The response rate to the postal questionnaire was low, which may make the study prone to selection bias. However, 2001 census data show that the age and sex distribution of the sample was similar to the age and sex distribution of the population from which the sample was drawn. The study also has low power to detect a true effect, particularly for the analysis of the switchers subgroup. Poaching of customers from other large stores to the new hypermarket could have diluted effects on the switchers subgroup, but excluding those poached customers would have rendered the subgroup analysis meaningless. This means that some analyses cannot exclude the possibility of a small positive effect on fruit and vegetable consumption. Our respondents had higher than expected consumption of five or more fruit and vegetables per day at baseline, which may suggest over-reporting, although this may be partly attributable to the age of our cohort (which is older). The wording of our questions may have also promoted over-reporting, which would reduce our ability to detect small positive changes. The study was also undertaken in areas that suffered from the highest levels of deprivation. Further studies need to be undertaken in a variety of areas that reflect a wider range of socioeconomic characteristics.
Quasi-experimental studies like this one cannot easily disentangle the effect of the hypermarket from other known or unknown interventions. For example, ongoing economic regeneration as part of wider national or regional policy in the two areas may have had positive effect on psychological health during follow up particularly through improvements in the built environment and decreases in unemployment. In terms of diet, it was discovered that a “free-fruit in schools” programme was underway during the follow up period of the project. This may have eroded comparative differences between the study sites.
This study is the first controlled study of the effect of large scale food retailing on diet and general health in the UK. In contrast with a previous uncontrolled study we did not find any evidence of a net intervention effect on fruit and vegetable consumption, although there is some evidence for a net reduction in poor psychological health for those who directly engaged with the intervention. However, a low response to the postal survey cannot allow us to make definitive statements about the impacts of the superstore—we cannot rule out the possibility that positive effects on behaviour exist. Further studies, using face to face interviews and other methods to maximise response rates are required to effectively investigate the impact of large scale food retailing on diet and general health, particularly focusing on those consumers who directly engage with change in the local community. In the absence of randomised controlled trials, the evaluation of the impacts of similar natural experiments may offer the best opportunity to learn about the health impacts of retail interventions in poor areas.29 However, as the first study of its kind in this field, it is clear that there are limitations, and thus this is an exploratory study, whose methods can be improved by future researchers.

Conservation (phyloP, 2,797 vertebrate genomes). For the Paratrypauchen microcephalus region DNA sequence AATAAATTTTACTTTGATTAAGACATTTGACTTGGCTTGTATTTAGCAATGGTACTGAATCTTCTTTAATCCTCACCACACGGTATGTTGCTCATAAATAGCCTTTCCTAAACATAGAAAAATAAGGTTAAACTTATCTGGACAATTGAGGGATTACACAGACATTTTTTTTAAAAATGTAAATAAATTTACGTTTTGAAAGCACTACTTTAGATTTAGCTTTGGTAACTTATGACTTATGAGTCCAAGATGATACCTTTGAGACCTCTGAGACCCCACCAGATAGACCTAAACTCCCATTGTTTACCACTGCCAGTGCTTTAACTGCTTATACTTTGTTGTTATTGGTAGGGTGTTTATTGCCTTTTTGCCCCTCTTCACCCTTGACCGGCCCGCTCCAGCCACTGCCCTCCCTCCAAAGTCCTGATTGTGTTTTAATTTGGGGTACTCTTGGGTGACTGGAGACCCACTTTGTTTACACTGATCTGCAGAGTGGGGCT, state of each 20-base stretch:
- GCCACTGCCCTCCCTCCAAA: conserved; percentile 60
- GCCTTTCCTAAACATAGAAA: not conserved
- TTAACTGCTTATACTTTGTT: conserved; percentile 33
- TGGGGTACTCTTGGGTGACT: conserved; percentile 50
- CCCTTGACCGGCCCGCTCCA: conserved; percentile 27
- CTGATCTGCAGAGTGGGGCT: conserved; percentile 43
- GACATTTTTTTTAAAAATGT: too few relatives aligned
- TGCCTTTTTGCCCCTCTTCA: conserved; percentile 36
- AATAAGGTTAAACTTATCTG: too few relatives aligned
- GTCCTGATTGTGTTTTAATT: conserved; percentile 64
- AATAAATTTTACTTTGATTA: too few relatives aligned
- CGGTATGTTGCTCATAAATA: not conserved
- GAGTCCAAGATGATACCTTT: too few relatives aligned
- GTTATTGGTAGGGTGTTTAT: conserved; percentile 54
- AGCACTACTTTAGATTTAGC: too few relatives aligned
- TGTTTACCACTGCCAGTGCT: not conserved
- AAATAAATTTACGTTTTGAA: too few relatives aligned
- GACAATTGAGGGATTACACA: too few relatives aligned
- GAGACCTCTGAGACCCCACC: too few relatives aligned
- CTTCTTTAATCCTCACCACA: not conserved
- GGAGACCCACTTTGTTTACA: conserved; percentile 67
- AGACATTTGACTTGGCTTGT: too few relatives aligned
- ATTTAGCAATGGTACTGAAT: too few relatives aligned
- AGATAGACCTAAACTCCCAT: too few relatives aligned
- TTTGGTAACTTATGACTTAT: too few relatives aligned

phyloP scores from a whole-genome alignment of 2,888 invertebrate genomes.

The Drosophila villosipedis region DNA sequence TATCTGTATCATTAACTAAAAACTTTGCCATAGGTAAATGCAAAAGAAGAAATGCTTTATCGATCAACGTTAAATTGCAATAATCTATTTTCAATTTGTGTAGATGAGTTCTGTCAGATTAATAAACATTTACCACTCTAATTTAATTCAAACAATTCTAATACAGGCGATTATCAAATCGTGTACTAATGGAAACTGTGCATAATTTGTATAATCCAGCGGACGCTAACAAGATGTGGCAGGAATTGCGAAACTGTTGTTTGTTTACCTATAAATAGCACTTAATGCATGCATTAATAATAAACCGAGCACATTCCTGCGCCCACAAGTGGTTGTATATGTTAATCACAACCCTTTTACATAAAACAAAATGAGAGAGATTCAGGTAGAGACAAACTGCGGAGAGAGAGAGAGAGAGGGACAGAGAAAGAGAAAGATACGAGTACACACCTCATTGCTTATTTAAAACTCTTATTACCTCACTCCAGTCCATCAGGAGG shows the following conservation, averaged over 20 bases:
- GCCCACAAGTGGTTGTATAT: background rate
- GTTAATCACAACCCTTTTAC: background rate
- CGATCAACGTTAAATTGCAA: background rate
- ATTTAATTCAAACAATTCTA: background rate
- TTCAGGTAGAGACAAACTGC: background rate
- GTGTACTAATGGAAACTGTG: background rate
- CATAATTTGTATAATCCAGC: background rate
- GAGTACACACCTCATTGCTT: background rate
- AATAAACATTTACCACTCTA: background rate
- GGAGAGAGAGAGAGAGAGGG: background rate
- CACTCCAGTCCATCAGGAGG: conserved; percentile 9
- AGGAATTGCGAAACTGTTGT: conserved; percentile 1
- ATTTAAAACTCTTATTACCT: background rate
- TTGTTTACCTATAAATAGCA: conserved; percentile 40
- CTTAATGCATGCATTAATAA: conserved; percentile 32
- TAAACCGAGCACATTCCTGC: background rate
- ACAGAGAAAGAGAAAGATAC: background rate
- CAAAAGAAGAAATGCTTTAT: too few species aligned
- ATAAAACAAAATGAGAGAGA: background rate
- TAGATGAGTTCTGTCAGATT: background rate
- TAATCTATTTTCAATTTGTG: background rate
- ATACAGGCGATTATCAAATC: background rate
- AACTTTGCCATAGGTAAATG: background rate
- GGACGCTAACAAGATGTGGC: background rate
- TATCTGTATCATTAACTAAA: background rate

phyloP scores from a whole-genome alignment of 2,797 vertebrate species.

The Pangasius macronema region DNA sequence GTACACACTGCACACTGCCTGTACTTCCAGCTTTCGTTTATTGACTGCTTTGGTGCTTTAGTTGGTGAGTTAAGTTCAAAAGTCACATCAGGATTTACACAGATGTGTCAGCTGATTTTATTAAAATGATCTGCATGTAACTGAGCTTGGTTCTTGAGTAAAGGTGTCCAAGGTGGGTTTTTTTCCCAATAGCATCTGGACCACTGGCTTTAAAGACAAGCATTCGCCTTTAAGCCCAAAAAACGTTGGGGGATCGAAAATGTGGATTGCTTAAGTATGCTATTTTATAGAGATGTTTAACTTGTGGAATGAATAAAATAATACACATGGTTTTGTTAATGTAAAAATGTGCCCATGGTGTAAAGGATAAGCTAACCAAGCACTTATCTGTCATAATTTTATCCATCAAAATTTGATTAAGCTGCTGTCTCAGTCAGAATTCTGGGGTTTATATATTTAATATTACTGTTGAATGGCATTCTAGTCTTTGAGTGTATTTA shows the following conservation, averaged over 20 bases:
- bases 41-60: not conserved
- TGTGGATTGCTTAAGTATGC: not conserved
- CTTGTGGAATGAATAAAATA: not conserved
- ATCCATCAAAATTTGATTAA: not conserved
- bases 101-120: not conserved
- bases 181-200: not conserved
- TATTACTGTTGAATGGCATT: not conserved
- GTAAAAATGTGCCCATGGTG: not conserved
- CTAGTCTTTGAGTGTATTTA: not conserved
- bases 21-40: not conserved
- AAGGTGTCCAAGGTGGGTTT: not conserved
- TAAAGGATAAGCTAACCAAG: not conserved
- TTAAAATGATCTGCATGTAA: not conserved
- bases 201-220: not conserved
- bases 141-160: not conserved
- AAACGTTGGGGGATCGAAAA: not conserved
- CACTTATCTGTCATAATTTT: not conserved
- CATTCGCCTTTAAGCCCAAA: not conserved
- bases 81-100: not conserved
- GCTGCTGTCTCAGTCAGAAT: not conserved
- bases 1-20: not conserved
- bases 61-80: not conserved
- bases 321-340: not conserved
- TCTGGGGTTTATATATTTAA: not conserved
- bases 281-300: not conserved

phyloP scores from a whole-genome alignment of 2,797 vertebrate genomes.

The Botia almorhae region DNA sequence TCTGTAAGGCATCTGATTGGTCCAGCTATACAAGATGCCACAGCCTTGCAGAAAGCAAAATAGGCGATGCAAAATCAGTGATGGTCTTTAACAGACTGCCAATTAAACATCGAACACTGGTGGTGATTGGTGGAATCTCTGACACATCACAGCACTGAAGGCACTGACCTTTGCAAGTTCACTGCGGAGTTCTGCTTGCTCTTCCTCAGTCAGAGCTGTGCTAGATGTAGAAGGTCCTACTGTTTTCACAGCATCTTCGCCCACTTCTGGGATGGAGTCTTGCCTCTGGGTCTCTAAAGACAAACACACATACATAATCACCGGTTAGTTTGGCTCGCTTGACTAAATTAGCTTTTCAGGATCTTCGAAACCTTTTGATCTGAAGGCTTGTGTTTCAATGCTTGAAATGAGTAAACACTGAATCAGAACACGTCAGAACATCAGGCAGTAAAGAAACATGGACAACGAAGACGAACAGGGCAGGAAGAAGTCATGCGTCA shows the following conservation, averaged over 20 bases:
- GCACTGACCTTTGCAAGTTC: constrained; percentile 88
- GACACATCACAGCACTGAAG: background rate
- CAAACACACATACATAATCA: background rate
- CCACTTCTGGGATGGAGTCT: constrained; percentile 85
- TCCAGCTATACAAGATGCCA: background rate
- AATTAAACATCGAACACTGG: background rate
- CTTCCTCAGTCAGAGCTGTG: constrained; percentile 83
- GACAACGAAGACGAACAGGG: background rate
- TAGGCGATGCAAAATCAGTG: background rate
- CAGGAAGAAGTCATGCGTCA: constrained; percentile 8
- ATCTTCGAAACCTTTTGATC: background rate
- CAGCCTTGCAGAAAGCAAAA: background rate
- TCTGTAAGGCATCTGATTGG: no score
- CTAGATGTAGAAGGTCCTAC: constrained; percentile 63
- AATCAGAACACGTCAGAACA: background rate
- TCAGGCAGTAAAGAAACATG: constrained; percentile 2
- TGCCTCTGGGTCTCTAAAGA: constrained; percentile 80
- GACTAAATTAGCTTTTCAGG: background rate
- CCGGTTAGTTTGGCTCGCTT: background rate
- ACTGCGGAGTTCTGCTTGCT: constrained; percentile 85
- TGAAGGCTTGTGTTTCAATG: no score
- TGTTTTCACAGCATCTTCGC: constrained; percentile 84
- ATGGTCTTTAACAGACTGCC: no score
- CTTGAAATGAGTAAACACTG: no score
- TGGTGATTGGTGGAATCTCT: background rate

The authors thank the participants who took part in the study and the constructive comments from the referees of this paper. The University of Glasgow local ethics committee approved this study. A copy of the questionnaire used in this study is available on line at http://www.msoc-mrc.gla.ac.uk.
Funding: the research for this paper was undertaken by the authors through a grant from the Department of Health Reducing Health Inequalities Initiative (ref 121/7492). The views expressed here are those of the authors and not necessarily those of the Department of Health. Steven Cummins is supported by a MRC Special Training Fellowship in Health of the Public. Mark Petticrew is funded by the Chief Scientist Office of the Scottish Executive Department of Health.
Competing interests: none.